Residents of the Mount Vernon subdivision of Wellington Villa have been given another chance to prove their claims to a half-acre park on the Potomac River that a Fairfax resident says belongs to him.

At a recent hearing, Fairfax Circuit Court Judge Thomas J. Middleton agreed to continue the case and admit new evidence. Before the continuance was granted, residents said that they believed that the park had been all but lost because Middleton had said in the case's first hearing in September that Wellington residents had a right to an easement to the park's beach rather than a right to prevent Richard C. Morauer from building a house on the property. Middleton did not make a final ruling at that time because he needed to know the park's exact boundaries.

"The judge had ruled that he [Morauer] could build on it [the park]," said Virginia Edge, whose property abuts the north side of the park. "I think the fact that we got a continuance is a favorable factor . . . . "

The dispute over rights to the land started in 1983 after Morauer, who owns an excavating firm in Maryland and a ready-mix concrete business in Arlington, bought the park for $5,000. The county had assessed the property at $89,250. Morauer secured a deed from the heirs of the subdivision's original owners, Eugene and Harriet Frost.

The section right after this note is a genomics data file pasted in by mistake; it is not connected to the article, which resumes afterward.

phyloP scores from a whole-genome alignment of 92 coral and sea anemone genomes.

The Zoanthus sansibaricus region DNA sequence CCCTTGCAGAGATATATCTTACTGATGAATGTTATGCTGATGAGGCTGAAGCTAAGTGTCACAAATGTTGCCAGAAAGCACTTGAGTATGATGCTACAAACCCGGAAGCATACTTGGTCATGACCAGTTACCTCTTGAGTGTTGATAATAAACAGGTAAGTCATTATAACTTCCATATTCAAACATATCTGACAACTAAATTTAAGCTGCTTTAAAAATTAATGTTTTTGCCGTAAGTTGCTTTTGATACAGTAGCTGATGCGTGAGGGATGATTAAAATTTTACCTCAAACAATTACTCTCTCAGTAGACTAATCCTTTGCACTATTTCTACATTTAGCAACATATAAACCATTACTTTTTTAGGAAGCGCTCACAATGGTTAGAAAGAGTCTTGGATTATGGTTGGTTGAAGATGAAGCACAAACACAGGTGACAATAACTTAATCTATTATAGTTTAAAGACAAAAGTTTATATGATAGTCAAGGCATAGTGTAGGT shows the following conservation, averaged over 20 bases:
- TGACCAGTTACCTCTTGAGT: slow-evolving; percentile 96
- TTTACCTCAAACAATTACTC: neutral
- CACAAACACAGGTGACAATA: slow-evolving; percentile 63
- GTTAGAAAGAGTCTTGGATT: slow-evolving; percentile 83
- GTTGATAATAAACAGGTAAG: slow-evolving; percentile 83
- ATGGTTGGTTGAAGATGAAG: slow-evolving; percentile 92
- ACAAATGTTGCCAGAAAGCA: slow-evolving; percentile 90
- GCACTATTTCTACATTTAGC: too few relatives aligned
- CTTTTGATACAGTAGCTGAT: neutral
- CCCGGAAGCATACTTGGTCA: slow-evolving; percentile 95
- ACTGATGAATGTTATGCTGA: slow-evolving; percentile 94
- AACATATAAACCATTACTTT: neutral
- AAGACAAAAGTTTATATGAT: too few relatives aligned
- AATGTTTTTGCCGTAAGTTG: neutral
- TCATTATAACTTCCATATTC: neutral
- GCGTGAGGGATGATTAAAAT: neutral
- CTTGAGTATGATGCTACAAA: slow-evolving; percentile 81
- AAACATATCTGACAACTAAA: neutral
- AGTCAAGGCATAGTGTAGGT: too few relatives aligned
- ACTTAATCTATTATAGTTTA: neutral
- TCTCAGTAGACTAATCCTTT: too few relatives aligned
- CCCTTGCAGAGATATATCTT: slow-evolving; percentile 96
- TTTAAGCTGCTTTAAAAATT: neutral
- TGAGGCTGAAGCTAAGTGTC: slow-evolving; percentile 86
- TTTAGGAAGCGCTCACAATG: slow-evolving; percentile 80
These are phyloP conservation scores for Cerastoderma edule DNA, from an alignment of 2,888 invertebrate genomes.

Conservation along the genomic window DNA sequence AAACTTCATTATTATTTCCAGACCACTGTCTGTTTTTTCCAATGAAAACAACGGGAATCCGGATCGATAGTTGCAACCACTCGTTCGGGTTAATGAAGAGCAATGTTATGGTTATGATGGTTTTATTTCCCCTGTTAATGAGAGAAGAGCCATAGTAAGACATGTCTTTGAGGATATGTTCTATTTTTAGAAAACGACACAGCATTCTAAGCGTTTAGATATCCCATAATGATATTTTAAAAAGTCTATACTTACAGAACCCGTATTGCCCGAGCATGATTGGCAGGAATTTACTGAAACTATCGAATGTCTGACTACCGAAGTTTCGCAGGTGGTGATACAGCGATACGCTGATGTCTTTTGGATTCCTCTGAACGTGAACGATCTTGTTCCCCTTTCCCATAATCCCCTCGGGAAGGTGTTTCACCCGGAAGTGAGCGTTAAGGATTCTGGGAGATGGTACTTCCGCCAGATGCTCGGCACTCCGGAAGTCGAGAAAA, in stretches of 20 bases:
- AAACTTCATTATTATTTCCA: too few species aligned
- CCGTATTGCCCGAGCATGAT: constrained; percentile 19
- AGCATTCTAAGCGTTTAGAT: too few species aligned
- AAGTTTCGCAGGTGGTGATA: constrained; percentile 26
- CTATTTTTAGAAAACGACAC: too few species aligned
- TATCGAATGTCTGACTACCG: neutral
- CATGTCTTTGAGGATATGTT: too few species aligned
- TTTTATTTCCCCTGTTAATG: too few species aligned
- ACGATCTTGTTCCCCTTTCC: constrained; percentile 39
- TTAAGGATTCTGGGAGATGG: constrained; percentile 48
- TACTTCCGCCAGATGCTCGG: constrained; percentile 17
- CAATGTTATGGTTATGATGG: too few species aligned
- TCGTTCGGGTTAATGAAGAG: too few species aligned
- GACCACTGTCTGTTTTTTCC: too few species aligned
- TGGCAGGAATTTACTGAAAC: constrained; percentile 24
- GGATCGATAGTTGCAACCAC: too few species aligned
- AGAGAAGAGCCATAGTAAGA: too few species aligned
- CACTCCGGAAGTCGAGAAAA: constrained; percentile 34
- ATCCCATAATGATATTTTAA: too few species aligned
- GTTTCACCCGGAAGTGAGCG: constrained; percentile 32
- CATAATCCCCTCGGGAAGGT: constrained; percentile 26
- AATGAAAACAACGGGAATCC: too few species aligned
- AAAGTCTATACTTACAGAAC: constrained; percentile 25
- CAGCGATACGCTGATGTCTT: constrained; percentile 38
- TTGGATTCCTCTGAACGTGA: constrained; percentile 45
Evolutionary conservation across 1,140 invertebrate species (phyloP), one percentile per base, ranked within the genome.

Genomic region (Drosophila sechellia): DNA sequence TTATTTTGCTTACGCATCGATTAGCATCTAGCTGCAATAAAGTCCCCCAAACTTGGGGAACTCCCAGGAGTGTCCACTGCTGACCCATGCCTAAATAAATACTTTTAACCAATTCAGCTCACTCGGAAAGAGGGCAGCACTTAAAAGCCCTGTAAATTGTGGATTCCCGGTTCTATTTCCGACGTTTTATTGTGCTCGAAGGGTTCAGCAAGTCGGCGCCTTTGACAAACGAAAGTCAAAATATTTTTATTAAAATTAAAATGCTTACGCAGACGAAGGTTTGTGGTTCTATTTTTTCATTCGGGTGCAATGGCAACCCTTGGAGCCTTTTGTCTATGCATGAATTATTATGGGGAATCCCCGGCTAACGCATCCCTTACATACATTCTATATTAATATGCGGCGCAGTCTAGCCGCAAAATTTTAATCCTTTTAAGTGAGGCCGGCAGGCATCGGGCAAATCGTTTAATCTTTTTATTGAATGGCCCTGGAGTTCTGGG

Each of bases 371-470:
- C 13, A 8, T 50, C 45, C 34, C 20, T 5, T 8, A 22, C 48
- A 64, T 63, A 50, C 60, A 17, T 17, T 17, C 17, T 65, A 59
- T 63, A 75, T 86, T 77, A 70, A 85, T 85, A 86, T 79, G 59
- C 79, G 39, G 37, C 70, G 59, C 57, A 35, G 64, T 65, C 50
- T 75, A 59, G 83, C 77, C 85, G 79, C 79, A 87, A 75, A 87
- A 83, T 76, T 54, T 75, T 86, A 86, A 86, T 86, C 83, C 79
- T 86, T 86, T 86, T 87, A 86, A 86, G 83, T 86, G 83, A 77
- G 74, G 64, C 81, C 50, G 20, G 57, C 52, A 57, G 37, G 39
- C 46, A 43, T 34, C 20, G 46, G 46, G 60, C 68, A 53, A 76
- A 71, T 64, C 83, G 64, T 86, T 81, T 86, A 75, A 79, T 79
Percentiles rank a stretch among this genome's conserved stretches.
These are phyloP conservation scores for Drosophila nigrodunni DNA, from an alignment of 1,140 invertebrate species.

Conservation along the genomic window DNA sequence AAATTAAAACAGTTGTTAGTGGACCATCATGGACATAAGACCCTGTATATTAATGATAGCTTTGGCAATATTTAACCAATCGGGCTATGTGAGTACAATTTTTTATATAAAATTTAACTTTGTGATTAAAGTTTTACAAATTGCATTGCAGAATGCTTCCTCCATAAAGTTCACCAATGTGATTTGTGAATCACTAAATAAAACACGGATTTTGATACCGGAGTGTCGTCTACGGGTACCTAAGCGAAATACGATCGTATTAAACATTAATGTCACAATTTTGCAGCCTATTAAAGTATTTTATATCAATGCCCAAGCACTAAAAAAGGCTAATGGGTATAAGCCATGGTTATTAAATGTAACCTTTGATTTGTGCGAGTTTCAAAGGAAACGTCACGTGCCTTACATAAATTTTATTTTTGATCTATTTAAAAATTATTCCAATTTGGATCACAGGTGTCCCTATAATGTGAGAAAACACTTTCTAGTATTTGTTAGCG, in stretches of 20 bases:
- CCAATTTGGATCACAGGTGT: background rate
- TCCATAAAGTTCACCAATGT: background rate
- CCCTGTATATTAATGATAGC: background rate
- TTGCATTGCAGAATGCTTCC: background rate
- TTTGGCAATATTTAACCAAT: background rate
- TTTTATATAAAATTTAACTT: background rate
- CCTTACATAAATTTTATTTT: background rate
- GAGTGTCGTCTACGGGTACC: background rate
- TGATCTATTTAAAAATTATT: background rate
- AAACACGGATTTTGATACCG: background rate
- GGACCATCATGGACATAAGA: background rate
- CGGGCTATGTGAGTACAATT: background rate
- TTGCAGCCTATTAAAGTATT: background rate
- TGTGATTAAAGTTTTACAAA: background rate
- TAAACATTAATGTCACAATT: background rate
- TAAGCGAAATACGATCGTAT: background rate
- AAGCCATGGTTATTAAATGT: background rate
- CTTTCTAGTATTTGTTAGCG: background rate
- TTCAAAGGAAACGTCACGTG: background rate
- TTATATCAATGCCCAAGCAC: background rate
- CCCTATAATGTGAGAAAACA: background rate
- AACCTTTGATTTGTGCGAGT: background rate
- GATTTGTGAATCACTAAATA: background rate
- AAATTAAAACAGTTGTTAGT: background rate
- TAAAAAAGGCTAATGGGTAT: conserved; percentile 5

Longtime residents of Wellington Villa, surprised by the sale, said that they had always assumed that the lot, marked as "Park" on the original 1912 subdivision plat, was a common area owned by the neighborhood.

During the past 72 years, they said, the park has been used for picnicking, swimming, boating and nature hiking.

The residents filed a lawsuit against Morauer in November 1983. Five of the residents are represented by attorney Marian K. Agnew, who has been active in Fairfax land use issues. Other residents are represented by Jeffery Knapp and David Frantz of Mehler and Lamb, a District law firm.

Two weeks ago, Wellington residents, some of whom are involved in the lawsuit over the park on the Potomac river, formed the Red House Cove Association Inc., to unite the neighborhood against possible future encroachments by real estate developers.

"Riverfront property is very hard to come by and very valuable if they develop it," said one person familiar with the dispute.

"It's the kind of acreage on the river that somebody would love," noted association member Joan Lyon, a Wellington resident for more than 20 years.

The homeowners association, named after Red House Cove, a section of the Potomac River marked on an 1864 map of the area, is still recruiting members.

"It seems a great many people are interested in joining. We hope to get most of the community, all of the people who live in the original 49 plots of the subdivision," said association president Ann Miller. In the event that the community retains rights to the park, the Red House Cove group plans to maintain the park, she added.

The judge is expected to make a final decision in the case at a March 7 hearing.